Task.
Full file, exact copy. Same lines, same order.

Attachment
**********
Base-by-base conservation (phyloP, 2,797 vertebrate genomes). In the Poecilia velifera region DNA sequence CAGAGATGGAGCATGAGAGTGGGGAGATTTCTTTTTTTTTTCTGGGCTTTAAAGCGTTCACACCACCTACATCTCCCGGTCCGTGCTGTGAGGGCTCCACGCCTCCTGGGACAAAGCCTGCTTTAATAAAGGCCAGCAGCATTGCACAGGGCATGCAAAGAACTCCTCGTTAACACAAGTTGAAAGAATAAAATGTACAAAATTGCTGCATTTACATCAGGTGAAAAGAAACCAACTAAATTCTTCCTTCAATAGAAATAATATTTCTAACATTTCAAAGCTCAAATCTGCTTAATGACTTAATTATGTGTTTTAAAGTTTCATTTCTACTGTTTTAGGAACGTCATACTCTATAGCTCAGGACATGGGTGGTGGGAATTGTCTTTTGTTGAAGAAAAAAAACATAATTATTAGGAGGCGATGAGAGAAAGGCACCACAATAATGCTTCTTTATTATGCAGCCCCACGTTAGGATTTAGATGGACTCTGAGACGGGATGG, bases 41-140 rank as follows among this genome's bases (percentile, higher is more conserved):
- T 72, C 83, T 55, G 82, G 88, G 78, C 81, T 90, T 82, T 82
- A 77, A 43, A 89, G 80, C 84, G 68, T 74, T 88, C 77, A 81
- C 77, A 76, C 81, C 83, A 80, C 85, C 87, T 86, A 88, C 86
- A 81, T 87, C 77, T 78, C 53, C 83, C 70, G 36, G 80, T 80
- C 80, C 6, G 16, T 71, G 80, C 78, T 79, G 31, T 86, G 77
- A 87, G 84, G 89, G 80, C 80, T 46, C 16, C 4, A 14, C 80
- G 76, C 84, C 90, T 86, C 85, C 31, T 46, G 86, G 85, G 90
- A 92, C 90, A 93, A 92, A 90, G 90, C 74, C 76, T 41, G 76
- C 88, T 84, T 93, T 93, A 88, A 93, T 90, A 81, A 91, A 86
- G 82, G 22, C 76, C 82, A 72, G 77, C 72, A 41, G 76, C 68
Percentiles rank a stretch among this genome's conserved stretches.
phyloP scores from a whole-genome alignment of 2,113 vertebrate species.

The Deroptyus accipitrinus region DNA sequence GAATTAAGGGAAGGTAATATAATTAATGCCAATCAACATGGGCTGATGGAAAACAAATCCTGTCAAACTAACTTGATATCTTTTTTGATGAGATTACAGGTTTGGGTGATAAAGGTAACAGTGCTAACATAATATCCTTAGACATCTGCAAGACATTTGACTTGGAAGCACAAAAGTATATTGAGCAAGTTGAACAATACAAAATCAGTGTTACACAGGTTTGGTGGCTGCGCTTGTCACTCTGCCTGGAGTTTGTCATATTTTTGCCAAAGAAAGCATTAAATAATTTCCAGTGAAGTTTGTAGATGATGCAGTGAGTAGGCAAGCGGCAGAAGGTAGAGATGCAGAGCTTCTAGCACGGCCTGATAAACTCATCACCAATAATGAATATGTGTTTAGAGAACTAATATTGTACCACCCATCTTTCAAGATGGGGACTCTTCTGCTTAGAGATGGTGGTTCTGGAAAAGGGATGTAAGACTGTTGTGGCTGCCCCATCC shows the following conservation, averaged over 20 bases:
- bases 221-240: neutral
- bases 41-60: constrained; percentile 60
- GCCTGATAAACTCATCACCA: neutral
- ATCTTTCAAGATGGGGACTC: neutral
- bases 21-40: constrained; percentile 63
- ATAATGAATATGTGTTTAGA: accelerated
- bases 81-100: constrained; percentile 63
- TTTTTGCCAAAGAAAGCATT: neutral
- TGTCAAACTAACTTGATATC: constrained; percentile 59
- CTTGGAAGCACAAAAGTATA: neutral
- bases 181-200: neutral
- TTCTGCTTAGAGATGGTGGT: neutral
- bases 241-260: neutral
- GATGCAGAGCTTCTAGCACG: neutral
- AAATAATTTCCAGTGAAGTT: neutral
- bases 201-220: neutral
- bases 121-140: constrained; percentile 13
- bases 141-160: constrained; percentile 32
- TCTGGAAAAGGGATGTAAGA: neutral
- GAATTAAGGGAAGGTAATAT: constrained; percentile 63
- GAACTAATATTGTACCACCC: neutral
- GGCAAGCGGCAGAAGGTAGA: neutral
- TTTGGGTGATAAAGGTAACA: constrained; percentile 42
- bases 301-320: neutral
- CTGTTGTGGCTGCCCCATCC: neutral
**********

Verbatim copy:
Base-by-base conservation (phyloP, 2,797 vertebrate genomes). In the Poecilia velifera region DNA sequence CAGAGATGGAGCATGAGAGTGGGGAGATTTCTTTTTTTTTTCTGGGCTTTAAAGCGTTCACACCACCTACATCTCCCGGTCCGTGCTGTGAGGGCTCCACGCCTCCTGGGACAAAGCCTGCTTTAATAAAGGCCAGCAGCATTGCACAGGGCATGCAAAGAACTCCTCGTTAACACAAGTTGAAAGAATAAAATGTACAAAATTGCTGCATTTACATCAGGTGAAAAGAAACCAACTAAATTCTTCCTTCAATAGAAATAATATTTCTAACATTTCAAAGCTCAAATCTGCTTAATGACTTAATTATGTGTTTTAAAGTTTCATTTCTACTGTTTTAGGAACGTCATACTCTATAGCTCAGGACATGGGTGGTGGGAATTGTCTTTTGTTGAAGAAAAAAAACATAATTATTAGGAGGCGATGAGAGAAAGGCACCACAATAATGCTTCTTTATTATGCAGCCCCACGTTAGGATTTAGATGGACTCTGAGACGGGATGG, bases 41-140 rank as follows among this genome's bases (percentile, higher is more conserved):
- T 72, C 83, T 55, G 82, G 88, G 78, C 81, T 90, T 82, T 82
- A 77, A 43, A 89, G 80, C 84, G 68, T 74, T 88, C 77, A 81
- C 77, A 76, C 81, C 83, A 80, C 85, C 87, T 86, A 88, C 86
- A 81, T 87, C 77, T 78, C 53, C 83, C 70, G 36, G 80, T 80
- C 80, C 6, G 16, T 71, G 80, C 78, T 79, G 31, T 86, G 77
- A 87, G 84, G 89, G 80, C 80, T 46, C 16, C 4, A 14, C 80
- G 76, C 84, C 90, T 86, C 85, C 31, T 46, G 86, G 85, G 90
- A 92, C 90, A 93, A 92, A 90, G 90, C 74, C 76, T 41, G 76
- C 88, T 84, T 93, T 93, A 88, A 93, T 90, A 81, A 91, A 86
- G 82, G 22, C 76, C 82, A 72, G 77, C 72, A 41, G 76, C 68
Percentiles rank a stretch among this genome's conserved stretches.
phyloP scores from a whole-genome alignment of 2,113 vertebrate species.

The Deroptyus accipitrinus region DNA sequence GAATTAAGGGAAGGTAATATAATTAATGCCAATCAACATGGGCTGATGGAAAACAAATCCTGTCAAACTAACTTGATATCTTTTTTGATGAGATTACAGGTTTGGGTGATAAAGGTAACAGTGCTAACATAATATCCTTAGACATCTGCAAGACATTTGACTTGGAAGCACAAAAGTATATTGAGCAAGTTGAACAATACAAAATCAGTGTTACACAGGTTTGGTGGCTGCGCTTGTCACTCTGCCTGGAGTTTGTCATATTTTTGCCAAAGAAAGCATTAAATAATTTCCAGTGAAGTTTGTAGATGATGCAGTGAGTAGGCAAGCGGCAGAAGGTAGAGATGCAGAGCTTCTAGCACGGCCTGATAAACTCATCACCAATAATGAATATGTGTTTAGAGAACTAATATTGTACCACCCATCTTTCAAGATGGGGACTCTTCTGCTTAGAGATGGTGGTTCTGGAAAAGGGATGTAAGACTGTTGTGGCTGCCCCATCC shows the following conservation, averaged over 20 bases:
- bases 221-240: neutral
- bases 41-60: constrained; percentile 60
- GCCTGATAAACTCATCACCA: neutral
- ATCTTTCAAGATGGGGACTC: neutral
- bases 21-40: constrained; percentile 63
- ATAATGAATATGTGTTTAGA: accelerated
- bases 81-100: constrained; percentile 63
- TTTTTGCCAAAGAAAGCATT: neutral
- TGTCAAACTAACTTGATATC: constrained; percentile 59
- CTTGGAAGCACAAAAGTATA: neutral
- bases 181-200: neutral
- TTCTGCTTAGAGATGGTGGT: neutral
- bases 241-260: neutral
- GATGCAGAGCTTCTAGCACG: neutral
- AAATAATTTCCAGTGAAGTT: neutral
- bases 201-220: neutral
- bases 121-140: constrained; percentile 13
- bases 141-160: constrained; percentile 32
- TCTGGAAAAGGGATGTAAGA: neutral
- GAATTAAGGGAAGGTAATAT: constrained; percentile 63
- GAACTAATATTGTACCACCC: neutral
- GGCAAGCGGCAGAAGGTAGA: neutral
- TTTGGGTGATAAAGGTAACA: constrained; percentile 42
- bases 301-320: neutral
- CTGTTGTGGCTGCCCCATCC: neutral